The current scientific aims are:
To assess the effect new rapid HCV testing and counseling (T&C) procedures on injection and sexual risk behaviors, HIV testing uptake, HCV incidence rates, and linkage to HIV and HCV care. The impact of which will be assessed by comparing new data to historical data collected in previous years and prior to the availability of rapid HCV testing, which began in 2012. Likage to HIV care is a key goal for the Treatment as Prevention (TaSP) paradigm, and the impeding availabilty of new highly effecting HCV treatments have potential to impact HCV in PWID.
Second, we will expand our prospective cohort study of HCV injecting partnerships. This partners' cohort is uniquely positioned to provide important knowledge on HCV transmission events that we can corroborate with phylogenic analysis. Our principal study aim is to estimate the effect of the level of HCV viremia of the infected partner on HCV transmission rate.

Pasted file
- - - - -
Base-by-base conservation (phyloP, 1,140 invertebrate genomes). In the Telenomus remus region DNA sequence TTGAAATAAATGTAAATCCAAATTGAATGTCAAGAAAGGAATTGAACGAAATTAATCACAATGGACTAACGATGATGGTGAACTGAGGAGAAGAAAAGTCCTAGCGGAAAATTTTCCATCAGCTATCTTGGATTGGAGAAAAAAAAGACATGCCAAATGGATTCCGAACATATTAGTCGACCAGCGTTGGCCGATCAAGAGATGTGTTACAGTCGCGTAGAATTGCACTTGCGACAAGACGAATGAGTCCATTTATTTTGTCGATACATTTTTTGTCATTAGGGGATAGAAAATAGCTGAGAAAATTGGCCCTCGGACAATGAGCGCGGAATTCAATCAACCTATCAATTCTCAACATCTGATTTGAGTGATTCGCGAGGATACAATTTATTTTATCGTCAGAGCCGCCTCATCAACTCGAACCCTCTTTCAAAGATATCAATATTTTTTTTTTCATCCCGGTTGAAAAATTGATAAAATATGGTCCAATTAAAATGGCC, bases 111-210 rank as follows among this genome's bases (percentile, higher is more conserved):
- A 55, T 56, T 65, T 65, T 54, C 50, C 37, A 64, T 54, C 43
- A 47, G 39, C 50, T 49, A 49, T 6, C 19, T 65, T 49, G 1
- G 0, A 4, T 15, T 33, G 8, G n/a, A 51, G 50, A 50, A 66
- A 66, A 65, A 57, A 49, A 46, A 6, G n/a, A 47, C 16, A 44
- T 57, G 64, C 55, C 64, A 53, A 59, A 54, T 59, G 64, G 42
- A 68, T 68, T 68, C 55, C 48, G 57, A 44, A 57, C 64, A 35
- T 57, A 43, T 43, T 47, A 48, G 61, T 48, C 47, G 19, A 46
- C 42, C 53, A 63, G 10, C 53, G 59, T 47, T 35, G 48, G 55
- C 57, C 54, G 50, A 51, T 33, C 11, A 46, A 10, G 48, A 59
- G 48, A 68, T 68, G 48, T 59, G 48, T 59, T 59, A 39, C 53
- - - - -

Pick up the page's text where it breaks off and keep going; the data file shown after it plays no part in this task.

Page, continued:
Third, we will continue our study of factors of immunological, genetic, and hormonal factors that explain sex differences in divergent outcomes of acute HCV infection.
Lastly, we aim to determine the contribution of the viral sequence heterogeneity to CD8 T cell responses during HCV reinfection comparing the sequence homology of reinfecting HCV isolates to those of initial viral isolates.
Results from these studies will provide meaningful translational information, and fill important gaps in information regarding natural history and mechanisms of infection, especially with regard to sex differences in response to HCV infection. The studies will inform HCV prevention, including public health measures, clinical and vaccine science.